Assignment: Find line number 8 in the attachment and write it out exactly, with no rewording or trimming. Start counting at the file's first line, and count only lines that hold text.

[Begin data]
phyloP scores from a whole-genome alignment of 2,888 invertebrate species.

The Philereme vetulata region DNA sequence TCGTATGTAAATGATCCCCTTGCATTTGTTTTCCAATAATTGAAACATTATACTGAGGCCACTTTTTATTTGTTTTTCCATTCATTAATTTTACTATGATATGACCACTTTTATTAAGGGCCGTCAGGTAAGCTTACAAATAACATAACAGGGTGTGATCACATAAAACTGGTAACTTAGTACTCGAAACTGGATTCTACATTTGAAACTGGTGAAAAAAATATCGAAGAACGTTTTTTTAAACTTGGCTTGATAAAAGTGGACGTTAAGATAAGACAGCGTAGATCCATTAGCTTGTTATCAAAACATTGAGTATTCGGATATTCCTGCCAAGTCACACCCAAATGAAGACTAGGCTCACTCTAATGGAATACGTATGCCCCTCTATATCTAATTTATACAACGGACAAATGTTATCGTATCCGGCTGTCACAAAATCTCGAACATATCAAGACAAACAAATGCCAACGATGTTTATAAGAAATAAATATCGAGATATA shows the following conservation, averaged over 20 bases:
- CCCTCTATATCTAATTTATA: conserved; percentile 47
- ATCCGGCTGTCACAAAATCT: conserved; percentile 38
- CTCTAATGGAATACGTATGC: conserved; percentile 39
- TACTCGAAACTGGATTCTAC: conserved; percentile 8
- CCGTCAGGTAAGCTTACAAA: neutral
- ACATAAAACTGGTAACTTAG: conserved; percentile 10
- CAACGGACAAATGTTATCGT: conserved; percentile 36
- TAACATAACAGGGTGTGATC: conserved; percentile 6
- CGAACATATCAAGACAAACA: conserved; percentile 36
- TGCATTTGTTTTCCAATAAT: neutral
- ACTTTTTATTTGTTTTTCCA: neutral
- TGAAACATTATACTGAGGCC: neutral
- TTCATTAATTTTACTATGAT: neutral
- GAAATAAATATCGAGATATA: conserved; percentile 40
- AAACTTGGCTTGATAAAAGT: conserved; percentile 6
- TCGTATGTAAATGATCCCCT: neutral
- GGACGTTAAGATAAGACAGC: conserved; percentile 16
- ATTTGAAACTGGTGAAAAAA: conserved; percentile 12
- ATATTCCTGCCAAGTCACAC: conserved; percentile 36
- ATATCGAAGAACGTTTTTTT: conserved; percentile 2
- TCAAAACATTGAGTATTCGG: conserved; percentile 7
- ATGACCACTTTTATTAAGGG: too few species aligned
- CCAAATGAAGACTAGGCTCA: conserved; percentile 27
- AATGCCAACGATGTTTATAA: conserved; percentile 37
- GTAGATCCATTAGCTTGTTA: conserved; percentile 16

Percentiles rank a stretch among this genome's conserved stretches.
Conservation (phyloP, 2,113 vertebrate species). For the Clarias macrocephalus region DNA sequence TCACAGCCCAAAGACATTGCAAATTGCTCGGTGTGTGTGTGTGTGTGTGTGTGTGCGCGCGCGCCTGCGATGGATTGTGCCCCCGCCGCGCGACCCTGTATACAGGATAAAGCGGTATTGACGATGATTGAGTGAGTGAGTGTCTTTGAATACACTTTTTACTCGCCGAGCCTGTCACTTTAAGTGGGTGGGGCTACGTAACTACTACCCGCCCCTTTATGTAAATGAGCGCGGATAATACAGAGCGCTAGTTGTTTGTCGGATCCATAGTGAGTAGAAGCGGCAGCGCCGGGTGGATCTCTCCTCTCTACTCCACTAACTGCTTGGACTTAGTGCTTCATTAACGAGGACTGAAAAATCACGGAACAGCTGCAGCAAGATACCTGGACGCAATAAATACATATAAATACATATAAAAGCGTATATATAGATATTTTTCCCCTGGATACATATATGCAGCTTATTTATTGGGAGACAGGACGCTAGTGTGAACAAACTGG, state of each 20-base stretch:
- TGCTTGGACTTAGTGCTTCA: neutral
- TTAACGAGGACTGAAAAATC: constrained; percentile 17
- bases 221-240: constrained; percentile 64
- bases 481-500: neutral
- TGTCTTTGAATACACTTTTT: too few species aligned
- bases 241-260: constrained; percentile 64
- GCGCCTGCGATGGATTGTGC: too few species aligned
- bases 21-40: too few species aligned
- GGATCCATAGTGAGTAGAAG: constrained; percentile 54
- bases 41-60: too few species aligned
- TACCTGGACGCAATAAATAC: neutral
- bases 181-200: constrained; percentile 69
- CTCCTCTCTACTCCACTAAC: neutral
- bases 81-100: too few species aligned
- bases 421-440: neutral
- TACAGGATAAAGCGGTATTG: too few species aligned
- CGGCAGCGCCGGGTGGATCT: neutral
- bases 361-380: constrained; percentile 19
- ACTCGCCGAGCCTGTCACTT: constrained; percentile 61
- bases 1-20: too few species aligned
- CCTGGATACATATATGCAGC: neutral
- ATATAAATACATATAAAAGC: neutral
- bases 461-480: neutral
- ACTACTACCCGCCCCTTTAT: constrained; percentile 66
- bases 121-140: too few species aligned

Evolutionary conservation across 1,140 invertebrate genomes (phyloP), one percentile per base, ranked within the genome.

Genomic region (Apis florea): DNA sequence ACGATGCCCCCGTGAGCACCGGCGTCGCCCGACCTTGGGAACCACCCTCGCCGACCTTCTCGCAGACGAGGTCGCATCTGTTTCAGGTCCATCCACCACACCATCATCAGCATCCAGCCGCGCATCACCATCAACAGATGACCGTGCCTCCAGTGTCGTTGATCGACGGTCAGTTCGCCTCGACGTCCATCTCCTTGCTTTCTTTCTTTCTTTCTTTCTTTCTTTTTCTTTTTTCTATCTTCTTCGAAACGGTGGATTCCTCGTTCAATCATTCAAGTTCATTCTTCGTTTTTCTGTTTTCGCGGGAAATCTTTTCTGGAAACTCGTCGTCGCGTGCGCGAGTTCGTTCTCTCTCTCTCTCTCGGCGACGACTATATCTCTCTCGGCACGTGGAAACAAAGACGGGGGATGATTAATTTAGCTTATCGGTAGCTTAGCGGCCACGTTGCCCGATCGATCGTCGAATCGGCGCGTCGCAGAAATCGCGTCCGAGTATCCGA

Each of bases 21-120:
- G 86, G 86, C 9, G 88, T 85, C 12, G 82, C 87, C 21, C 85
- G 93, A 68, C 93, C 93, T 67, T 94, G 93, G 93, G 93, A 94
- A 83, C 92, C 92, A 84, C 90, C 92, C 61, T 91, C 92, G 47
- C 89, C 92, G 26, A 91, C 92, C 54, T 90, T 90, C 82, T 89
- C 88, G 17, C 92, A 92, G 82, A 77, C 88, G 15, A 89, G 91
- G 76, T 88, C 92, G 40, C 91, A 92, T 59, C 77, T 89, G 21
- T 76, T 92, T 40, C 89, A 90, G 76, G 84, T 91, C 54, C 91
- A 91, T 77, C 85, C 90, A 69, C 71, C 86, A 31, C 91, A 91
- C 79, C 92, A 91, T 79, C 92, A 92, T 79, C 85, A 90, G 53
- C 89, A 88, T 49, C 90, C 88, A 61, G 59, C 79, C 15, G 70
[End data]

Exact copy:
- ACATAAAACTGGTAACTTAG: conserved; percentile 10